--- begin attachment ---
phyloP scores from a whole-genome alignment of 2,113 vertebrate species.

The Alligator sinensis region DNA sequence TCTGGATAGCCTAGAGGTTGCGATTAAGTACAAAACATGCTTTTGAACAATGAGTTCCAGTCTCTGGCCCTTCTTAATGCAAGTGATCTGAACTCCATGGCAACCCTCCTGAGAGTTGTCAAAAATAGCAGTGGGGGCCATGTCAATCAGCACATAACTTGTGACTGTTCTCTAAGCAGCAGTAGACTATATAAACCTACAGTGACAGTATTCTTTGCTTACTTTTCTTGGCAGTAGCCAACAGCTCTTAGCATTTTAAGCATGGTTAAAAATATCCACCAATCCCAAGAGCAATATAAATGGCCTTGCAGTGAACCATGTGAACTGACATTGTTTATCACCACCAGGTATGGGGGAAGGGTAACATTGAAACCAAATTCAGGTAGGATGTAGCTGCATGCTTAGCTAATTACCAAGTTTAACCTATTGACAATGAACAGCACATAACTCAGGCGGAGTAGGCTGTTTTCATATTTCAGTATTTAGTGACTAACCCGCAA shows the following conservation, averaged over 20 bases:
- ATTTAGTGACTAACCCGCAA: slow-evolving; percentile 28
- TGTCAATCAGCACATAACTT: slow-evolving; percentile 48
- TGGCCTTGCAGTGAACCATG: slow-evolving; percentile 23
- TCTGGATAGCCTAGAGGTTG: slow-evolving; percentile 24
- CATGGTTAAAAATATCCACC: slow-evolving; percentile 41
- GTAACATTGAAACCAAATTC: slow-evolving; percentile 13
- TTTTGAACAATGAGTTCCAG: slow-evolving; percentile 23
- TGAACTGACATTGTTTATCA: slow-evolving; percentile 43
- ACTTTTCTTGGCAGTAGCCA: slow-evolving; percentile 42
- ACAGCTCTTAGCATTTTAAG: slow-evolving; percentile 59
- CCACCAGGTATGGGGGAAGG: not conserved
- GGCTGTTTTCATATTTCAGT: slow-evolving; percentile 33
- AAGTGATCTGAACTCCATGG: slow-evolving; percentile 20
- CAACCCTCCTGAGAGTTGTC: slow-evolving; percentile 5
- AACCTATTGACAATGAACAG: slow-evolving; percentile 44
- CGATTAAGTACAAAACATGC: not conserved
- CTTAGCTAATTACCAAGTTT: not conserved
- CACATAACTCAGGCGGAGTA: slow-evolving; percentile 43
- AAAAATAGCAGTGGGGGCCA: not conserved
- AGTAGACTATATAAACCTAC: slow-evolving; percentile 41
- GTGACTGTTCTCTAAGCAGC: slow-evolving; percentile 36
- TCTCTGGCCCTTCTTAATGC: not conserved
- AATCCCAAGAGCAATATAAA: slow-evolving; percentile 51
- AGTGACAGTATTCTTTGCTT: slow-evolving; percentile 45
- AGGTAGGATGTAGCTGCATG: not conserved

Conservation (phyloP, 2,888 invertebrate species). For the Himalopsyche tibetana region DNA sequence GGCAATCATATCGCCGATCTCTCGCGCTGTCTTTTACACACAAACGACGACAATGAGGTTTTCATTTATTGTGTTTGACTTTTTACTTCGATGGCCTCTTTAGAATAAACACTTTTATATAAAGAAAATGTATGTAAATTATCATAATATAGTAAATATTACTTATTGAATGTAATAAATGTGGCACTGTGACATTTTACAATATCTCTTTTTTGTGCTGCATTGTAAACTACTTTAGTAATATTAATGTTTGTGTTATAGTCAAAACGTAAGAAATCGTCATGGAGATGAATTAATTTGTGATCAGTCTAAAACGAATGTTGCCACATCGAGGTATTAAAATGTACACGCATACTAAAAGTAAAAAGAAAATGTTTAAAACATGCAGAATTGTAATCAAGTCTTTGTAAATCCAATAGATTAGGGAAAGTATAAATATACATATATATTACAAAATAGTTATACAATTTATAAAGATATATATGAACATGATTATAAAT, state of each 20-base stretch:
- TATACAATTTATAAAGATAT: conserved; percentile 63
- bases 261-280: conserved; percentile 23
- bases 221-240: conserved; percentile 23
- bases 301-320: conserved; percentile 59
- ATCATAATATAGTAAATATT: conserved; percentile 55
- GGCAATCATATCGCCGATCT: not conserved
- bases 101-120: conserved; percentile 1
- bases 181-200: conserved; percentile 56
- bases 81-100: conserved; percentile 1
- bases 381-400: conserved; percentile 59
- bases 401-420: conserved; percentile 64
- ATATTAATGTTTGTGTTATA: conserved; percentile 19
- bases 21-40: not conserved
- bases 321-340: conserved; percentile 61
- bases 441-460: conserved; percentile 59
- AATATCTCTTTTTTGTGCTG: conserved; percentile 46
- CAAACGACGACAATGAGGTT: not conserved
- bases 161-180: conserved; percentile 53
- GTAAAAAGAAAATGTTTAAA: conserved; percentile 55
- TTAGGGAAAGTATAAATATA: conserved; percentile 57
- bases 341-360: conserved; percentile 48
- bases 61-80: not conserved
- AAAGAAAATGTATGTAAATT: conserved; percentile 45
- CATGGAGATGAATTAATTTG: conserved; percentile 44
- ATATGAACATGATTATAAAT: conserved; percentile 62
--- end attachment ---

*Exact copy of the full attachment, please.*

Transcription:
phyloP scores from a whole-genome alignment of 2,113 vertebrate species.

The Alligator sinensis region DNA sequence TCTGGATAGCCTAGAGGTTGCGATTAAGTACAAAACATGCTTTTGAACAATGAGTTCCAGTCTCTGGCCCTTCTTAATGCAAGTGATCTGAACTCCATGGCAACCCTCCTGAGAGTTGTCAAAAATAGCAGTGGGGGCCATGTCAATCAGCACATAACTTGTGACTGTTCTCTAAGCAGCAGTAGACTATATAAACCTACAGTGACAGTATTCTTTGCTTACTTTTCTTGGCAGTAGCCAACAGCTCTTAGCATTTTAAGCATGGTTAAAAATATCCACCAATCCCAAGAGCAATATAAATGGCCTTGCAGTGAACCATGTGAACTGACATTGTTTATCACCACCAGGTATGGGGGAAGGGTAACATTGAAACCAAATTCAGGTAGGATGTAGCTGCATGCTTAGCTAATTACCAAGTTTAACCTATTGACAATGAACAGCACATAACTCAGGCGGAGTAGGCTGTTTTCATATTTCAGTATTTAGTGACTAACCCGCAA shows the following conservation, averaged over 20 bases:
- ATTTAGTGACTAACCCGCAA: slow-evolving; percentile 28
- TGTCAATCAGCACATAACTT: slow-evolving; percentile 48
- TGGCCTTGCAGTGAACCATG: slow-evolving; percentile 23
- TCTGGATAGCCTAGAGGTTG: slow-evolving; percentile 24
- CATGGTTAAAAATATCCACC: slow-evolving; percentile 41
- GTAACATTGAAACCAAATTC: slow-evolving; percentile 13
- TTTTGAACAATGAGTTCCAG: slow-evolving; percentile 23
- TGAACTGACATTGTTTATCA: slow-evolving; percentile 43
- ACTTTTCTTGGCAGTAGCCA: slow-evolving; percentile 42
- ACAGCTCTTAGCATTTTAAG: slow-evolving; percentile 59
- CCACCAGGTATGGGGGAAGG: not conserved
- GGCTGTTTTCATATTTCAGT: slow-evolving; percentile 33
- AAGTGATCTGAACTCCATGG: slow-evolving; percentile 20
- CAACCCTCCTGAGAGTTGTC: slow-evolving; percentile 5
- AACCTATTGACAATGAACAG: slow-evolving; percentile 44
- CGATTAAGTACAAAACATGC: not conserved
- CTTAGCTAATTACCAAGTTT: not conserved
- CACATAACTCAGGCGGAGTA: slow-evolving; percentile 43
- AAAAATAGCAGTGGGGGCCA: not conserved
- AGTAGACTATATAAACCTAC: slow-evolving; percentile 41
- GTGACTGTTCTCTAAGCAGC: slow-evolving; percentile 36
- TCTCTGGCCCTTCTTAATGC: not conserved
- AATCCCAAGAGCAATATAAA: slow-evolving; percentile 51
- AGTGACAGTATTCTTTGCTT: slow-evolving; percentile 45
- AGGTAGGATGTAGCTGCATG: not conserved

Conservation (phyloP, 2,888 invertebrate species). For the Himalopsyche tibetana region DNA sequence GGCAATCATATCGCCGATCTCTCGCGCTGTCTTTTACACACAAACGACGACAATGAGGTTTTCATTTATTGTGTTTGACTTTTTACTTCGATGGCCTCTTTAGAATAAACACTTTTATATAAAGAAAATGTATGTAAATTATCATAATATAGTAAATATTACTTATTGAATGTAATAAATGTGGCACTGTGACATTTTACAATATCTCTTTTTTGTGCTGCATTGTAAACTACTTTAGTAATATTAATGTTTGTGTTATAGTCAAAACGTAAGAAATCGTCATGGAGATGAATTAATTTGTGATCAGTCTAAAACGAATGTTGCCACATCGAGGTATTAAAATGTACACGCATACTAAAAGTAAAAAGAAAATGTTTAAAACATGCAGAATTGTAATCAAGTCTTTGTAAATCCAATAGATTAGGGAAAGTATAAATATACATATATATTACAAAATAGTTATACAATTTATAAAGATATATATGAACATGATTATAAAT, state of each 20-base stretch:
- TATACAATTTATAAAGATAT: conserved; percentile 63
- bases 261-280: conserved; percentile 23
- bases 221-240: conserved; percentile 23
- bases 301-320: conserved; percentile 59
- ATCATAATATAGTAAATATT: conserved; percentile 55
- GGCAATCATATCGCCGATCT: not conserved
- bases 101-120: conserved; percentile 1
- bases 181-200: conserved; percentile 56
- bases 81-100: conserved; percentile 1
- bases 381-400: conserved; percentile 59
- bases 401-420: conserved; percentile 64
- ATATTAATGTTTGTGTTATA: conserved; percentile 19
- bases 21-40: not conserved
- bases 321-340: conserved; percentile 61
- bases 441-460: conserved; percentile 59
- AATATCTCTTTTTTGTGCTG: conserved; percentile 46
- CAAACGACGACAATGAGGTT: not conserved
- bases 161-180: conserved; percentile 53
- GTAAAAAGAAAATGTTTAAA: conserved; percentile 55
- TTAGGGAAAGTATAAATATA: conserved; percentile 57
- bases 341-360: conserved; percentile 48
- bases 61-80: not conserved
- AAAGAAAATGTATGTAAATT: conserved; percentile 45
- CATGGAGATGAATTAATTTG: conserved; percentile 44
- ATATGAACATGATTATAAAT: conserved; percentile 62